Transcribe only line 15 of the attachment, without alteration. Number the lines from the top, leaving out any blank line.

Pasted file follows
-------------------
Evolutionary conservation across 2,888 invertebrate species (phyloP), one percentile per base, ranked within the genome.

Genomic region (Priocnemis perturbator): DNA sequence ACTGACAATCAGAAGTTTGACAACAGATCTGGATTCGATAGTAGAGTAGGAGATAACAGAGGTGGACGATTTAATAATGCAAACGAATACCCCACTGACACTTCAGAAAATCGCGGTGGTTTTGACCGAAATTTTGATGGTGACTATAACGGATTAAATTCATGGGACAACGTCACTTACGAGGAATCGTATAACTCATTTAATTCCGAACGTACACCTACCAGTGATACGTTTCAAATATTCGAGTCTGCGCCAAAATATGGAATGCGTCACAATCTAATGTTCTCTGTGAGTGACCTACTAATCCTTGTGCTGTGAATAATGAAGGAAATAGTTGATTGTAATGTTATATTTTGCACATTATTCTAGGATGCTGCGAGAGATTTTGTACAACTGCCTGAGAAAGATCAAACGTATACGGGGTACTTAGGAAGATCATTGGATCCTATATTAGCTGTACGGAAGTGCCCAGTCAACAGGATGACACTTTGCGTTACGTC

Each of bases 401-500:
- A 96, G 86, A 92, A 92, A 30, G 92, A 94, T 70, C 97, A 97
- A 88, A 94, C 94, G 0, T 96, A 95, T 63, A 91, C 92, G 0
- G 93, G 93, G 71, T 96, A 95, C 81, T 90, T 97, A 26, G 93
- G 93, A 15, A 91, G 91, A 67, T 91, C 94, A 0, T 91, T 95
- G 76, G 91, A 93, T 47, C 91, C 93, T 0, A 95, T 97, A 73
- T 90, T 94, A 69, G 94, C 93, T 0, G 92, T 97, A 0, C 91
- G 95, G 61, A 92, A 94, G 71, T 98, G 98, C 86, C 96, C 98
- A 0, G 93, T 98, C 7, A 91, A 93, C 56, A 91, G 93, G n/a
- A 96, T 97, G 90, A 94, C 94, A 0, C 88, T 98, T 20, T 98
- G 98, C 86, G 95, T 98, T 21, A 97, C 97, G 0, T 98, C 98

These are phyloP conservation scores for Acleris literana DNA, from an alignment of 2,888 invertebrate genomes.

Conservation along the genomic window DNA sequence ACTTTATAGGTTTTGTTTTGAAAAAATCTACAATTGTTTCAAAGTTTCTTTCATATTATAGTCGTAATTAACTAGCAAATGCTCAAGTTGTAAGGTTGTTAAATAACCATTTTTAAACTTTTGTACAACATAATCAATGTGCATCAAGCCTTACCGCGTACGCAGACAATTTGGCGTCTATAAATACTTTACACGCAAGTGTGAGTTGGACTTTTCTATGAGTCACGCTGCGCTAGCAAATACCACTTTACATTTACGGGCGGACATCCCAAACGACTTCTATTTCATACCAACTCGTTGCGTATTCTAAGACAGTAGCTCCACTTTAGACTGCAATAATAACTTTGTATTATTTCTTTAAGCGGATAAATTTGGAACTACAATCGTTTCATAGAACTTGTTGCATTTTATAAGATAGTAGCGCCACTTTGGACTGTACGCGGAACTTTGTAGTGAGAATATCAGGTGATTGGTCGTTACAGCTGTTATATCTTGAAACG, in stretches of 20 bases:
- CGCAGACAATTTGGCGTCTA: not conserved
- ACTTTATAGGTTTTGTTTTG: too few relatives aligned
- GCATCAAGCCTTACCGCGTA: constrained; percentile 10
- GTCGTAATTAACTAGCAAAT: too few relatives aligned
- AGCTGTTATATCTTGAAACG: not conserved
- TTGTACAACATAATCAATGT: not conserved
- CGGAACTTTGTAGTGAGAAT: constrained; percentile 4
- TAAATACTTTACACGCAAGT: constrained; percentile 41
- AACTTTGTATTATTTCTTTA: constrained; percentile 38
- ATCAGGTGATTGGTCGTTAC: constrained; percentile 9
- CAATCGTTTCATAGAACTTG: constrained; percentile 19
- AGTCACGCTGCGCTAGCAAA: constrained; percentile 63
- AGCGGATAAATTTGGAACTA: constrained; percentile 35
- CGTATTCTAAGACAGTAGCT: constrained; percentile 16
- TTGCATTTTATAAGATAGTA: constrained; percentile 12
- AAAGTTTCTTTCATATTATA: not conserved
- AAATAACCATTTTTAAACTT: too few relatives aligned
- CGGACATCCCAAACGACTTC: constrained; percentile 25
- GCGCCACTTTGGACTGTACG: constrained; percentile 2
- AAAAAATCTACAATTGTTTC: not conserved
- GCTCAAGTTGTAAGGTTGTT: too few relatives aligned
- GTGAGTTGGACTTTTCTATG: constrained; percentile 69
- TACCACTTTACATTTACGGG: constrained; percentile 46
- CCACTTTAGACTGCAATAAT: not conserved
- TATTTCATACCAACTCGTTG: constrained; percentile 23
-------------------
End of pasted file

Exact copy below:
Conservation along the genomic window DNA sequence ACTTTATAGGTTTTGTTTTGAAAAAATCTACAATTGTTTCAAAGTTTCTTTCATATTATAGTCGTAATTAACTAGCAAATGCTCAAGTTGTAAGGTTGTTAAATAACCATTTTTAAACTTTTGTACAACATAATCAATGTGCATCAAGCCTTACCGCGTACGCAGACAATTTGGCGTCTATAAATACTTTACACGCAAGTGTGAGTTGGACTTTTCTATGAGTCACGCTGCGCTAGCAAATACCACTTTACATTTACGGGCGGACATCCCAAACGACTTCTATTTCATACCAACTCGTTGCGTATTCTAAGACAGTAGCTCCACTTTAGACTGCAATAATAACTTTGTATTATTTCTTTAAGCGGATAAATTTGGAACTACAATCGTTTCATAGAACTTGTTGCATTTTATAAGATAGTAGCGCCACTTTGGACTGTACGCGGAACTTTGTAGTGAGAATATCAGGTGATTGGTCGTTACAGCTGTTATATCTTGAAACG, in stretches of 20 bases: